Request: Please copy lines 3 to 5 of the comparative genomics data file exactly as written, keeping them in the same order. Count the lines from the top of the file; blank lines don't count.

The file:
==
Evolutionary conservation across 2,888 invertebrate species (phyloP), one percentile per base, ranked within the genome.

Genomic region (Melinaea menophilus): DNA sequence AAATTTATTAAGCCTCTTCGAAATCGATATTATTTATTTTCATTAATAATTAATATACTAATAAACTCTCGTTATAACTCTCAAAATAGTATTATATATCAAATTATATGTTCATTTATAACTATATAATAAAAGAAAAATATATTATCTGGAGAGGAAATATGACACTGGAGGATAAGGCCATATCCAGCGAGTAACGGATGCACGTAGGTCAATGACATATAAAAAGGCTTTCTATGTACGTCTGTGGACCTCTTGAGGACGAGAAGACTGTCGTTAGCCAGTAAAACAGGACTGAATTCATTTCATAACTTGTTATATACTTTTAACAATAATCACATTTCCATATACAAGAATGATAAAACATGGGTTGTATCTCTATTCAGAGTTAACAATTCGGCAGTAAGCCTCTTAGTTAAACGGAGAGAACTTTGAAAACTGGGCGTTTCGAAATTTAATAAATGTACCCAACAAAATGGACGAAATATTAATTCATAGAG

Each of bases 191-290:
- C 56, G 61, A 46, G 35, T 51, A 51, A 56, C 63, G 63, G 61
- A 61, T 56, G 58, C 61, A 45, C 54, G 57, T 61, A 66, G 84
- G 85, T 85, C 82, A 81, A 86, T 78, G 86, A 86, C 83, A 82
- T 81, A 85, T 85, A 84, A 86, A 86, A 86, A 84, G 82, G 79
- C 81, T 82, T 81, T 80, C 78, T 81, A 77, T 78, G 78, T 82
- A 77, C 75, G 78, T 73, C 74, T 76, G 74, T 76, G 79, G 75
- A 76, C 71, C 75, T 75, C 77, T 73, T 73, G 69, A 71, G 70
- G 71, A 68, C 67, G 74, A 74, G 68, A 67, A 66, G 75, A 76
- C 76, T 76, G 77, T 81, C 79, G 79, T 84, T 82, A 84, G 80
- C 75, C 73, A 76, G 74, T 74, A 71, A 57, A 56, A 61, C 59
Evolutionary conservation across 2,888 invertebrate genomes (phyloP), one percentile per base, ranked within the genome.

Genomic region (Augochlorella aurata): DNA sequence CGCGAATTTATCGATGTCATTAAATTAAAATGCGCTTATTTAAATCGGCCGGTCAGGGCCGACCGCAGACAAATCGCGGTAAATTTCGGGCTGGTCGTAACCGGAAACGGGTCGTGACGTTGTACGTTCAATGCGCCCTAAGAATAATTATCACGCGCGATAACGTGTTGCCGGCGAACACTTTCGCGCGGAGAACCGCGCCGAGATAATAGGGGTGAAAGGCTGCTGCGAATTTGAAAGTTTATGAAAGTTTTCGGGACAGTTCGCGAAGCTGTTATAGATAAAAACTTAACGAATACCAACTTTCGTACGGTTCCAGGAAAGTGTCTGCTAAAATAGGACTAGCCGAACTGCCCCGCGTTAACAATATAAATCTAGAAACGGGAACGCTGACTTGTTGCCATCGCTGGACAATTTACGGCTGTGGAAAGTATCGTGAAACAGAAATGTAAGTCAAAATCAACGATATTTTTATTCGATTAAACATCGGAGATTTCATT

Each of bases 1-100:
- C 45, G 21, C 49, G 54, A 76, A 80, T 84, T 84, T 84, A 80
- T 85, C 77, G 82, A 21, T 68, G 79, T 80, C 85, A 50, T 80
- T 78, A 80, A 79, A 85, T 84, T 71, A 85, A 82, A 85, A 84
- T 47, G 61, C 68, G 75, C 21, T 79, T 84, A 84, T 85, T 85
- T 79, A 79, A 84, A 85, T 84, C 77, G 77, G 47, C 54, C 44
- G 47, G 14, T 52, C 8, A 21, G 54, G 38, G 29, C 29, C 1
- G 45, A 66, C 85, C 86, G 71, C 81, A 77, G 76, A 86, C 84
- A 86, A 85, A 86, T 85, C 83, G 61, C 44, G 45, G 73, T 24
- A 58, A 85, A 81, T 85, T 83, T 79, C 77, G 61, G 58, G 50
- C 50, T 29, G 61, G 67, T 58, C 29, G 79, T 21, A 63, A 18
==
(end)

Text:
Each of bases 191-290:
- C 56, G 61, A 46, G 35, T 51, A 51, A 56, C 63, G 63, G 61
- A 61, T 56, G 58, C 61, A 45, C 54, G 57, T 61, A 66, G 84